In the final, the DLRs turned the tide from last year’s final and swept to a 4,12 win over Koll and Rajsich.

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Men’s Pro Doubles 1-wall: http://rball.pro/144D5C

The #1 seeds and one-wall specialists Sostre/Rolon cruised into the final by virtue of a walk-over and a dominant semis win. There, they met the #6 seeded team of Floridians Jeffrey Palmer and Garry Smith who upset the 3rd seeds in the quarters then took out the 7th seeds in the semi.

In the final, the New York duo won a solid match over the upset minded Florida pairing, taking the title 11,13.

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Women’s Pro Doubles 1-wall: http://rball.pro/E03013

This was the first event competed, and was done in a flash Thursday afternoon. All three RR matches were played and the first champion was awarded on the tourney’s first day.

The Brooklyn-based duo of Anita Maldonado and Susan Stephen took out the top seeded team of Munoz and Michelle Herbert to take the title.

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Mixed Pro Doubles 1-wall: http://rball.pro/673E67

Seeds held to the final, but not without some drama. #1 Seeds Koll/Rajsich got dominated in game one of their semi and had to save match point against before advancing in a tiebreaker over Coe and Katharine Neils. In the bottom half, #2 Montalbano & Munoz got stretched to a tiebreaker by Young/Stephen but blanked the #6 seeds 11-0 to move onto the final.

In the final, Montalbano & Munoz blitzed to the title, beating the #1 seeds 7,2 to take the title.

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Congrats to all who competed; it looked like a great event and great weather from all the streaming.

Next up! The big one. The UnitedHealthcare US OPEN Racquetball Championships. I cannot be in attendance this year, but hope to do more than just a preview and wrap-up of this huge event. I hope to do daily posts to review the qualifying and the rounds as they happen. The draws look amazing; more than 90 men and 40 women entered into the pro draws. Awesome!

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10th Annual 3Wallball World Championships Preview

Welcome to the last major WOR event of the year, the big outdoor event held in the shadow of the Stratosphere hotel in Las Vegas, NV. There’s 280 players from 6 different countries represented and competing this weekend, and the massive draw includes most every major name in the outdoor game today.

The Vegas venue is primarily 3-wall courts, but some one-wall events are included this weekend, so we’ll note the court type both below and in the results.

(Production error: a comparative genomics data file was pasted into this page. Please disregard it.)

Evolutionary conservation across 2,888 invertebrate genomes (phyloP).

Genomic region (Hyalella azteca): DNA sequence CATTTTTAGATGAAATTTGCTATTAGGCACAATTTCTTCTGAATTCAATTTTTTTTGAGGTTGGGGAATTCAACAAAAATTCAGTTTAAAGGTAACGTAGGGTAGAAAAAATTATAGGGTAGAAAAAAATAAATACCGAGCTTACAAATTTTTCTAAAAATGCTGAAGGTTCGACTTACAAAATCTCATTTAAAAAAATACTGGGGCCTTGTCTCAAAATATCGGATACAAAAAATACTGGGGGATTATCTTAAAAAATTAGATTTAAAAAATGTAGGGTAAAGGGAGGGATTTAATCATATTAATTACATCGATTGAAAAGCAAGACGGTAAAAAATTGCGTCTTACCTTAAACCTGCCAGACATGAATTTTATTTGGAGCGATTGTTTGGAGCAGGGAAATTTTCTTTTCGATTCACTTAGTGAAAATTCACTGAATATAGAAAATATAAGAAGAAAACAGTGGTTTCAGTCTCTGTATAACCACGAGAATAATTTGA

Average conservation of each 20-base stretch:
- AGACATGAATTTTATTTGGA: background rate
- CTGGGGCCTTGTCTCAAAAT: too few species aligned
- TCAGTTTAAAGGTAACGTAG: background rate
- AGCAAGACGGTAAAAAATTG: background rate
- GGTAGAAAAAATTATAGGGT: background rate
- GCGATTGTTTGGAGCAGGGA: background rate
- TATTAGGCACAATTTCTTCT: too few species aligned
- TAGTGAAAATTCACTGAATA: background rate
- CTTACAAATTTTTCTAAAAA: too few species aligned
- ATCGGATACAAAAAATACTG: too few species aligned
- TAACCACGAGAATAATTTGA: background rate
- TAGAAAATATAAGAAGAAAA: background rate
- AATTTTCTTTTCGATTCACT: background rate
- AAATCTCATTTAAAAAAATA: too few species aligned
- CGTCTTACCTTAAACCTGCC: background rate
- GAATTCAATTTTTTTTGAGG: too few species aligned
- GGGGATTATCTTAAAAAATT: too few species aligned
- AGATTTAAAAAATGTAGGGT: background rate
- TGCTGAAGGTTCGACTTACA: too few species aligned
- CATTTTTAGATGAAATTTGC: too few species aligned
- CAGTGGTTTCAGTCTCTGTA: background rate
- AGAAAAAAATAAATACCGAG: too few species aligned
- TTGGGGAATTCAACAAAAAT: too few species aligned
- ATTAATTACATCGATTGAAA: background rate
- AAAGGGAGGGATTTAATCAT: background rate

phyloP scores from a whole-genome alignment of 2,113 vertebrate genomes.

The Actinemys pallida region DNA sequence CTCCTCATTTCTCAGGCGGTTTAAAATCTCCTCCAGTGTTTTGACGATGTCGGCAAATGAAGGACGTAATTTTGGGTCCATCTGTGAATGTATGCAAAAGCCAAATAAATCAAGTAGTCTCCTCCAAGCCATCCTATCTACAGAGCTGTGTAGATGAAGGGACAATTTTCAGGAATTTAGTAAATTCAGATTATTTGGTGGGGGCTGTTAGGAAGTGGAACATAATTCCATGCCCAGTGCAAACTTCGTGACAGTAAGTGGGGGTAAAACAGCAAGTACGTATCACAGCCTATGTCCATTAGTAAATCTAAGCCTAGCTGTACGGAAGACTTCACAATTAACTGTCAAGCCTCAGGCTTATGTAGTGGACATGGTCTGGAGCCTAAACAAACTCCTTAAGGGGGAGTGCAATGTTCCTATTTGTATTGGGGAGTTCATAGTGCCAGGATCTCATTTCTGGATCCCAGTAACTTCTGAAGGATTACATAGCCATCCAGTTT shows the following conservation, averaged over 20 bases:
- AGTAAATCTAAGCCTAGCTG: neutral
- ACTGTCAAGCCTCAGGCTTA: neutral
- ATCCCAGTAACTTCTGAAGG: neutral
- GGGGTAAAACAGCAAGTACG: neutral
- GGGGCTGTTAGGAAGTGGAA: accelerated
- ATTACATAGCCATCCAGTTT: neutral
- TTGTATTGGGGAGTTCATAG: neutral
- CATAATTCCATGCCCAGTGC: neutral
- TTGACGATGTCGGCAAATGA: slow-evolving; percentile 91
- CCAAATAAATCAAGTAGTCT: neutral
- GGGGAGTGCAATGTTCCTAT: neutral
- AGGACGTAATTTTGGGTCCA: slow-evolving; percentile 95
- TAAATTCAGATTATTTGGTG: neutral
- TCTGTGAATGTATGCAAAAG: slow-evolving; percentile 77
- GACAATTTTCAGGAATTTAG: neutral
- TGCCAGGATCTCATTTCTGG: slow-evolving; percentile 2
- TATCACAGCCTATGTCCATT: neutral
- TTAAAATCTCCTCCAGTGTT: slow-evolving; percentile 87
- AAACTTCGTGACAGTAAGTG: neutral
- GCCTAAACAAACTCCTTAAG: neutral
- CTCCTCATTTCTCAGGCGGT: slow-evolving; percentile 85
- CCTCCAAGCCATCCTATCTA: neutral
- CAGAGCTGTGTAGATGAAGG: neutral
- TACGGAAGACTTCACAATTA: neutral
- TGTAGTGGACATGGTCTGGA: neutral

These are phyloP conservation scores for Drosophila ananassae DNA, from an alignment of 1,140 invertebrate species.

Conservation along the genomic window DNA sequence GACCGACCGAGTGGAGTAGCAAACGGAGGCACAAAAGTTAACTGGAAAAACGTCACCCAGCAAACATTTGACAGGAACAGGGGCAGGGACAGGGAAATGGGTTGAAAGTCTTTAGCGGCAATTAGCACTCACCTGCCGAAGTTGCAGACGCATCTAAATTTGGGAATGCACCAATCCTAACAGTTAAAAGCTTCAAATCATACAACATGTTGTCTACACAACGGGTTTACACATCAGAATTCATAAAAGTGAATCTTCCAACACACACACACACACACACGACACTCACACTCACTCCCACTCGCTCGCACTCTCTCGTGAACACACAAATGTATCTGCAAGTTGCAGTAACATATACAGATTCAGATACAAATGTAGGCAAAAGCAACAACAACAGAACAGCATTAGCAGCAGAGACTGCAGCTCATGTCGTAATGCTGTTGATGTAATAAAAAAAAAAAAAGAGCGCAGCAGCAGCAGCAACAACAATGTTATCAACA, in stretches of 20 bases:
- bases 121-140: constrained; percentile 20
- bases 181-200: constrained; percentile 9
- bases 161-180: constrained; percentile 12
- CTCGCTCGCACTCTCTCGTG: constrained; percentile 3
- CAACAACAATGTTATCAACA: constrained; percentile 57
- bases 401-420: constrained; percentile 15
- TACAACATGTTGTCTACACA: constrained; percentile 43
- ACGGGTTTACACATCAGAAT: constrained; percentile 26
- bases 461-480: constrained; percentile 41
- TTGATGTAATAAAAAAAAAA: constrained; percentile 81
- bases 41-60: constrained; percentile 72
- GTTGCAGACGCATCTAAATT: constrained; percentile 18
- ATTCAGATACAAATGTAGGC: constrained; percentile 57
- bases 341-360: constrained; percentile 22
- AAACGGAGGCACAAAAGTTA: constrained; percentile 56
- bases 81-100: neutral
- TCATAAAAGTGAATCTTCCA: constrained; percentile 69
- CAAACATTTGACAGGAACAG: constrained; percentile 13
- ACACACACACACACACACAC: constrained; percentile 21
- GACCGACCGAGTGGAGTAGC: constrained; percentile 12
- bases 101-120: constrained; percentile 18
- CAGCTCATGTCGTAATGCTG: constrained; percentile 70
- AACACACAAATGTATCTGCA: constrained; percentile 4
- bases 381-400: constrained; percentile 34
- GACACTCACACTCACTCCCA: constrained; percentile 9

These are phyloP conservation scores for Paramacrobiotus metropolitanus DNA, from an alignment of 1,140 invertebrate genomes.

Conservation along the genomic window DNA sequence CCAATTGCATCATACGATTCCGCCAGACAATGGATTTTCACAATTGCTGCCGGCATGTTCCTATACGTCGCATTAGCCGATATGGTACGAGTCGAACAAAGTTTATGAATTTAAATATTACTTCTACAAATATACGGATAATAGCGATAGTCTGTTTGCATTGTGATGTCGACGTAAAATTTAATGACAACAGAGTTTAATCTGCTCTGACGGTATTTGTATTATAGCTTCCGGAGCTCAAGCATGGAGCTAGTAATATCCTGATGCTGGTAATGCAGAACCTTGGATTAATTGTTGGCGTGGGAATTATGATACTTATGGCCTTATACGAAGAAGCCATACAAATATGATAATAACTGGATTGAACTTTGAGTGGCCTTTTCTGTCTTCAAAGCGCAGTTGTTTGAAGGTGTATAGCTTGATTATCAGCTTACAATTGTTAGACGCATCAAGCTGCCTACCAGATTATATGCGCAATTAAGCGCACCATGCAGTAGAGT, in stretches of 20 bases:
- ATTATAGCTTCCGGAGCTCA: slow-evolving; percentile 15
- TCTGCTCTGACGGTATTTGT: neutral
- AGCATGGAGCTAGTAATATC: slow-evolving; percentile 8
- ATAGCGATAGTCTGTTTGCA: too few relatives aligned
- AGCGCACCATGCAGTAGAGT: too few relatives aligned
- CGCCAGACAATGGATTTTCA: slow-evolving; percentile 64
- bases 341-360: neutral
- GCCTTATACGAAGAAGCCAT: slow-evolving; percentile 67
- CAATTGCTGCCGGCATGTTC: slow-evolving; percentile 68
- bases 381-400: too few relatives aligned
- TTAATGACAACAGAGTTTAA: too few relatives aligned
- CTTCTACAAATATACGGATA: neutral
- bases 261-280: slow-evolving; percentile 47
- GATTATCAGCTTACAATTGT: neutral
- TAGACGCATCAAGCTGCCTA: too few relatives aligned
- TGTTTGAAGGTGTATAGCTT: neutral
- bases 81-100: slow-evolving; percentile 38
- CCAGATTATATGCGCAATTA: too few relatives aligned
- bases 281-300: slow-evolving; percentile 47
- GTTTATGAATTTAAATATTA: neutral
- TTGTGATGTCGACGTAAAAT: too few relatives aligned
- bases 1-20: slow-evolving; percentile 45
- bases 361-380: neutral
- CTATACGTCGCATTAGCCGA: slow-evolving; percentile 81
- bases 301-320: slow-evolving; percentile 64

@R2 R2 Sports Tournaments home page for the event: https://www.r2sports.com/website/event-website.asp?TID=30648

Lets review the draws.

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Men’s Pro Singles:
Men’s 3-wall singles is just a 6-man draw, but it includes the defending champ Nick Montalbano, the defending runner up in William Rolon and the 2018 Huntington Beach outdoor nationals champ Luis R Avila. Throw in a top east coast amateur in Thomas Gerhardt and a top indoor touring pro in Costa Rican #1 Andres Acuña and we should expect some solid matches.

I’ll predict a rematch of last year’s singles final, and a repeat win for #1 seed Montalbano.

click here for a list of all past Men’s Singles major WOR tourney winners: http://rball.pro/AA519C

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Women’s Pros Singles:

Women’s 3-wall singles features 7 pros with solid outdoor creds. #1 seed Rhonda Rajsich has multiple outdoor national championships to her name, but has never won Vegas. 3-time defending singles Vegas champ Janel Tisinger-Ledkins is ineligible to compete this year, so we’ll have a new champ. The #2 seed is one-wall specialist Floridian Michelle Herbert; she’ll be challenged in the semis by a hard-hitting LPRT vet in either Bolivian Masiel Rivera Oporto (fresh of a semis appearance in Chesapeake) or Colombian Adriana Riveros (who made the semis at the Pan American Games in August).

I’ll predict its Rhonda vs Rivera in the final, with Rhonda finally taking home a Vegas singles title.

click here for a list of all past Women’s singles major WOR tourney winners: http://rball.pro/0FE709

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Enough about singles; lets get to the doubles draws…there’s full slates of both 1-wall and 3-wall doubles events. We’ll start with the 3-wall previews.

Men’s Pro Doubles 3-wall

Huge draw; 16 teams here to compete, headlined by the #1 seeds and top Mexican pairing of Daniel De La Rosa and Alvaro Beltran. These two are the defending Vegas doubles champs, the defending Outdoor Nationals champs, and have a slew of major pro and international titles to their credit. They’re easily the most accomplished Men’s doubles team today and are the favorites here as the #1 seed.

DLR and Beltran have their work cut out for them though: they could face Rocky Carson with partner Alejandro Barcelo in the quarters, then top California outdoor players Brandon Davis and Jesus Ustarroz in the semis.

On the other side of the draw, a slew of teams with top outdoor players are present, and it could be a shootout. Top one-wall guru Robert Sostre is teamed with Chris McDonald as the #3 seed, Vegas outdoor legend Rick Koll is teamed with Paddleball legend Emmitt Coe, and you have the likes of Montalbano, Charlie PrattGreg Solis and others in the mix.

I like the #1 seed to make the final and win, but have no idea who to predict out of the wide-open bottom draw. We’ll go chalk and predict the 2-seeds make it through to the final.

Click here for a list of all past Men’s doubles major WOR tourney winners from 2006-present (we don’t have older data right now): http://rball.pro/4C7C5B